Sunday, March 22, 2009

Chicken Soup -- You'll Never Eat Canned Soup Again

Chicken soup with carrots, celery, red bell pepper & whole wheat ziti served in a covered dish made by Taylor Smith Taylor, one of many twentieth-century Ohio dinnerware makers.

One of the natural by-products of roast chicken is chicken soup. Another roast chicken, another batch of chicken soup. I tend to make a relatively small batch of soup. One of the reasons making soup gets a bad name is because we tend to make a bucket of soup and then get tired of it.

This is an easy recipe but not a quick recipe -- although most of the time you are ignoring it.


The broth:
  • The remains of a roast chicken. Ours usually has the wings and a leg or two left on it. The more meat left on it, the more meat your soup will have.
  • 1 large carrot cut in 2 inch pieces, wider parts split in two
  • 1 or two stalks of celery cut in 2 inch pieces
  • 1/2 a medium onion cut in quarters
  • a handful of fresh parsley
  • 2 or 3 bay leaves broken into pieces. If your bay leaves have been sitting around for awhile, use more of them.
  • Salt & pepper.
  • Water to cover.
The soup:
  • 2-3 cups chopped vegetables of your choice, e.g. carrots, celery, mushrooms, bell peppers, etc.
  • 2 servings of a starch, e.g. noodles, potatoes, rice, dumplings, gnocci.
  • More salt and pepper if needed.
  1. Break the chicken carcass into pieces, breaking a few bones in the process.
  2. Place the broth ingredients in a large saucepan or stock pot and cover with water.
  3. Bring to a boil and simmer for 2 hours.
  4. Let cool until safe to refrigerate.
  5. Refrigerate until cold -- I usually do this overnight.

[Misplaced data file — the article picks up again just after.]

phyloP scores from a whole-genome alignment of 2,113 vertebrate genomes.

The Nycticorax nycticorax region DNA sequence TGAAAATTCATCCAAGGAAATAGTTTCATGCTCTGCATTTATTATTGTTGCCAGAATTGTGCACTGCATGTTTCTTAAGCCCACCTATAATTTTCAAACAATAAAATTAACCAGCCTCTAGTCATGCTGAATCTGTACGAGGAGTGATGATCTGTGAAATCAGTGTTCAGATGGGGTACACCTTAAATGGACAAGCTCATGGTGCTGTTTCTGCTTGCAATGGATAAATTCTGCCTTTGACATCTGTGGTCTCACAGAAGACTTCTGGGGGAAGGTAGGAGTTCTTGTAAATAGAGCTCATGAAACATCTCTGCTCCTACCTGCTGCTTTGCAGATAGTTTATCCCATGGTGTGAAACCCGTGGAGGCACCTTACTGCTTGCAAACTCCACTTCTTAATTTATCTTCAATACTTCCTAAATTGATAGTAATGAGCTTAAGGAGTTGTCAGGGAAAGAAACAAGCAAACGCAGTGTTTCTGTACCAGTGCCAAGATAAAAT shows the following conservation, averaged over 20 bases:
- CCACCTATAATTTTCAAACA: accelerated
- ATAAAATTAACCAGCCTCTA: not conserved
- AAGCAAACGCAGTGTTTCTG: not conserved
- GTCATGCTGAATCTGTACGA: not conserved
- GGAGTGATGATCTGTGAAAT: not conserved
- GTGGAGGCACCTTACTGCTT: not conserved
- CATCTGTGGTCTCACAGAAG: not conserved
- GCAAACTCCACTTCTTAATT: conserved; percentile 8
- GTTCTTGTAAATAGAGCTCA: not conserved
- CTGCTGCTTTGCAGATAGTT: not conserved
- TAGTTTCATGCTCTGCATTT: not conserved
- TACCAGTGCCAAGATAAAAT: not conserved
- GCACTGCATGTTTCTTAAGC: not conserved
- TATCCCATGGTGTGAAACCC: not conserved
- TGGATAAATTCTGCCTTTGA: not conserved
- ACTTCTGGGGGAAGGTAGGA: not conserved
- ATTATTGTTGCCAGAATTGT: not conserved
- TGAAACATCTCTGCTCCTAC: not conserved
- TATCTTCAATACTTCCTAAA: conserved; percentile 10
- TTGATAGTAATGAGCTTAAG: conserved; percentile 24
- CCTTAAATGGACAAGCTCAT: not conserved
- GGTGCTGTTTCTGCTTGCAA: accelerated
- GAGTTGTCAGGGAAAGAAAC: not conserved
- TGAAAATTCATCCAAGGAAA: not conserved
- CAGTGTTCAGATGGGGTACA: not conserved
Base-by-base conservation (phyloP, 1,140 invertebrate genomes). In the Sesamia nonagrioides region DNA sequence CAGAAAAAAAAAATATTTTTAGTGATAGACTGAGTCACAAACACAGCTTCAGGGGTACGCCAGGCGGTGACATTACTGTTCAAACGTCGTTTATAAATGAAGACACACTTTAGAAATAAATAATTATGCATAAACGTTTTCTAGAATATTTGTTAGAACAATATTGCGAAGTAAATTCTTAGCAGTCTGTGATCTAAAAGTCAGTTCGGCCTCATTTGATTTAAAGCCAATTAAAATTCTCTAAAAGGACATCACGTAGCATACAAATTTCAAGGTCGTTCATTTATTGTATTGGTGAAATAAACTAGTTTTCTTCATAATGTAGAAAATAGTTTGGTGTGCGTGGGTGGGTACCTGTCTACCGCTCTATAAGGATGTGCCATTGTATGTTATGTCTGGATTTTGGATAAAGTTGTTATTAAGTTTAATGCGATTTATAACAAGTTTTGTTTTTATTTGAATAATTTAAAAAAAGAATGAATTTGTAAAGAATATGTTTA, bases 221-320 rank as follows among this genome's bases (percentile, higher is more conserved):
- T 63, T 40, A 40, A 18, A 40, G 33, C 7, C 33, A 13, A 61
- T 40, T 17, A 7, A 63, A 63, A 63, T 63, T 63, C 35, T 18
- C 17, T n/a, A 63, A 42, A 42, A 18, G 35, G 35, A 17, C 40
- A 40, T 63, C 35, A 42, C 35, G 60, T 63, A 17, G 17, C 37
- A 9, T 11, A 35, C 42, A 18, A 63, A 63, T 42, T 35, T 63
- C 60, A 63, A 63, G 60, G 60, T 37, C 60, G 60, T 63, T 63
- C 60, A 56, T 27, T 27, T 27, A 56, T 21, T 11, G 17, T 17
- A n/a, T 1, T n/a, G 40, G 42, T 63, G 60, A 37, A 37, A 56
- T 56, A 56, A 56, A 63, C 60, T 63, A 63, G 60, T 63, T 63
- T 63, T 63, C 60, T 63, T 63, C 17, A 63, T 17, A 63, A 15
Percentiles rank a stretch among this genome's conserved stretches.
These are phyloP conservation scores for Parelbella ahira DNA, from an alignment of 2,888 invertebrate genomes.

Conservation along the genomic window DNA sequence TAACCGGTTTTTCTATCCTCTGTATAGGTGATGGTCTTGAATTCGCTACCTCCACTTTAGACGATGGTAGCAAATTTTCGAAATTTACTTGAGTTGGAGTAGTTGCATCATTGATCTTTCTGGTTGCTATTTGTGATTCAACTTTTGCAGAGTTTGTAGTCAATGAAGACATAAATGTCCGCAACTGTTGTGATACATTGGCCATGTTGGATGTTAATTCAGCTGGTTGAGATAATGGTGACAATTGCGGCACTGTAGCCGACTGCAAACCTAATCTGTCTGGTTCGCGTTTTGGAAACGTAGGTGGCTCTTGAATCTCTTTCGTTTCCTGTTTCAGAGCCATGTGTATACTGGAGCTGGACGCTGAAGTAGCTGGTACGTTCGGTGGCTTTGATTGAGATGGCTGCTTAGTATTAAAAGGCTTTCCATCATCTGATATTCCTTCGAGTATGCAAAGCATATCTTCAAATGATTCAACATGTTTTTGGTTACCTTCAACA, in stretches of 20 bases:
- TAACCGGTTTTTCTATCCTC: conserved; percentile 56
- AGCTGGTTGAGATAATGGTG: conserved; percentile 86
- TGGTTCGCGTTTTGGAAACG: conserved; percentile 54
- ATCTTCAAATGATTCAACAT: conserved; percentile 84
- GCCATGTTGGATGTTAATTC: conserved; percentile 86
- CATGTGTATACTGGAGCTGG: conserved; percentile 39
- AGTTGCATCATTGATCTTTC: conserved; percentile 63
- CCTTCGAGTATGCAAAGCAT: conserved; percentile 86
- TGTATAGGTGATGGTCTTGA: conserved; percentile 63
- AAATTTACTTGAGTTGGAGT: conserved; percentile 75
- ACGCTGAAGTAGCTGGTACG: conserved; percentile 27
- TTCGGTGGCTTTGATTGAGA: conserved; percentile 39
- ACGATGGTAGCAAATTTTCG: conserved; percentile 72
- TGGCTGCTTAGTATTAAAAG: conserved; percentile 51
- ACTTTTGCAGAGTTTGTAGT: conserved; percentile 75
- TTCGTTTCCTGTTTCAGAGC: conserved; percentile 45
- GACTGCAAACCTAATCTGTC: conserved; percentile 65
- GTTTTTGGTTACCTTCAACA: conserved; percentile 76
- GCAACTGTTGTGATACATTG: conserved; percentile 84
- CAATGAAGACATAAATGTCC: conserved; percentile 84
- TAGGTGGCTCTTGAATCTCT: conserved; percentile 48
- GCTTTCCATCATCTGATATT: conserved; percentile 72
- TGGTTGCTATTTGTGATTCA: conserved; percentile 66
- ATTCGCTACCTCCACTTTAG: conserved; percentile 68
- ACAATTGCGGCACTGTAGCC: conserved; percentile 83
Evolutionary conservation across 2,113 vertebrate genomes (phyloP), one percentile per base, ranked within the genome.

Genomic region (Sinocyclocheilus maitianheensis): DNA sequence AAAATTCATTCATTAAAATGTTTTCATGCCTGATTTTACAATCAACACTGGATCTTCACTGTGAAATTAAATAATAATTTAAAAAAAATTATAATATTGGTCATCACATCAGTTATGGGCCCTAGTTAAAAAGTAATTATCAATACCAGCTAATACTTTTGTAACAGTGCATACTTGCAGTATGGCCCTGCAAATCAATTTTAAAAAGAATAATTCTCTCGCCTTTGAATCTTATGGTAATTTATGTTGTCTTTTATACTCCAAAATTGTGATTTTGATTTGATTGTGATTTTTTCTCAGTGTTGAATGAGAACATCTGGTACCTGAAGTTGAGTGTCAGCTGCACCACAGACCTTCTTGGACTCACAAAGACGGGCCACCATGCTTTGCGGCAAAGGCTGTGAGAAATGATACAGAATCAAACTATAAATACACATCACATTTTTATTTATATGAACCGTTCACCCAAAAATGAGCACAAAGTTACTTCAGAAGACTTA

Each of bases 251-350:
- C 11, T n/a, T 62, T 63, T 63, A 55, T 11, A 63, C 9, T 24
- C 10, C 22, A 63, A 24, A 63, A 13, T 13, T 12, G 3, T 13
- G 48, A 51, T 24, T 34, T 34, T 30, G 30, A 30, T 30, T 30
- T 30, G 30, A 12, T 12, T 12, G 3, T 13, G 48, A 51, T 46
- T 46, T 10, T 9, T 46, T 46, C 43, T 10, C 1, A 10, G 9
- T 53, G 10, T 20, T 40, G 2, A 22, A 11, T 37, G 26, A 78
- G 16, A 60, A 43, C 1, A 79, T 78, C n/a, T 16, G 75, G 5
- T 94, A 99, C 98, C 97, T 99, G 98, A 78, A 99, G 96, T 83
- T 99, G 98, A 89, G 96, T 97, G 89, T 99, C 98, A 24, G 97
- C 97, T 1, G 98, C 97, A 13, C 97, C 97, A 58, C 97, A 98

6. Scoop the fat off the cold broth and discard.
  7. Remove the large pieces from the broth and put aside.
  8. Strain the broth through a mesh strainer to remove the rest of the solids.
  9. Rescue the meat from the solid pieces and return it to the broth.
  10. Discard the rest of the solid pieces, they have given their all to the broth.
  11. Bring the broth and meat back to a boil and add the chopped vegetables and starch. Note: you may want to stagger adding these ingredients depending on how long they need to cook. I like to put the starch in raw so it soaks up some of the broth and thickens the soup.
  12. Simmer until everything is done to your liking.
  13. Adjust the seasoning. You may need to add more salt at this point.
Can one vary this? Certainly. Add garlic. Use an herb other than parsley. Do this with a turkey carcass. Add peanut butter and you have ground nut stew, a West African dish. Add a Granny Smith apple and curry powder and you have Mulligatawny. Add a little extra water at the beginning and you can save some of the broth for other uses. Just don't use too much water or the broth will be weak.

You may be starting to note a lack of tomatoes in this blog. Yes, you could add a can of tomatoes to this soup and in previous years I may well have. But I am now allergic to tomatoes and use them very sparingly. I'm also allergic to onions but there are some things I am unwilling to give up!

Chicken Noodle Soup on Foodista

No comments:

Post a Comment

Imprecise & Inexpensive

Two themes predominate in my approach to cooking. 1. Daily cooking of flavorful food need not be a precise art. 2. You can be an adventurous cook on a budget. Cooking and eating should be fun for both cookers and eaters.